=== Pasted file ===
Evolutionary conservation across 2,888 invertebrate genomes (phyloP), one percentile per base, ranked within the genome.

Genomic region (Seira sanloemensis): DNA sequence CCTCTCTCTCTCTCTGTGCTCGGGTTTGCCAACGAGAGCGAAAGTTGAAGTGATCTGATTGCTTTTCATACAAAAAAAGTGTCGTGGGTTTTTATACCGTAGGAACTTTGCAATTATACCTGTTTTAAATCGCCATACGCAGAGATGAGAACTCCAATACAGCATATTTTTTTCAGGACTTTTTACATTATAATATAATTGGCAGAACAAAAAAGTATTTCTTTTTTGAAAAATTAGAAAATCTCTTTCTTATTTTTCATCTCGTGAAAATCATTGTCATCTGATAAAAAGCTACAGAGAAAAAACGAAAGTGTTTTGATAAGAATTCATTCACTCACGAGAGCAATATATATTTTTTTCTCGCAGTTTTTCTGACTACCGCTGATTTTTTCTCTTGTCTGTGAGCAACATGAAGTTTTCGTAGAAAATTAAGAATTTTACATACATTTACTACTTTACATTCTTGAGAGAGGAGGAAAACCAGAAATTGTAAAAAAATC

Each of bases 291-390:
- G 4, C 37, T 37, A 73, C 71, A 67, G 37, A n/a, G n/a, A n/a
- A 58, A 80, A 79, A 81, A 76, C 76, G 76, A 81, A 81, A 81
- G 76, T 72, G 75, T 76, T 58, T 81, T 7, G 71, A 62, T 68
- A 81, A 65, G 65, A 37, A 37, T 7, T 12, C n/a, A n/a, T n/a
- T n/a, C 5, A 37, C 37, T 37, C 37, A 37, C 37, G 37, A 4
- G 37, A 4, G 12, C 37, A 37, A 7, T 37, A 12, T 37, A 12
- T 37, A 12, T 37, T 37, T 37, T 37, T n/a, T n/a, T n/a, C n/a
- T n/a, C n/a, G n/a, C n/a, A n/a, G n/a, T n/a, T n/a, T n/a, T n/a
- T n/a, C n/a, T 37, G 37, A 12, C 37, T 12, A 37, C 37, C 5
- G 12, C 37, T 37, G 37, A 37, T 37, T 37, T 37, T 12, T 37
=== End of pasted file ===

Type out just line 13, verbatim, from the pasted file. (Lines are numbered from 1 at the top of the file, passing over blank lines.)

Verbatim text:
- G 12, C 37, T 37, G 37, A 37, T 37, T 37, T 37, T 12, T 37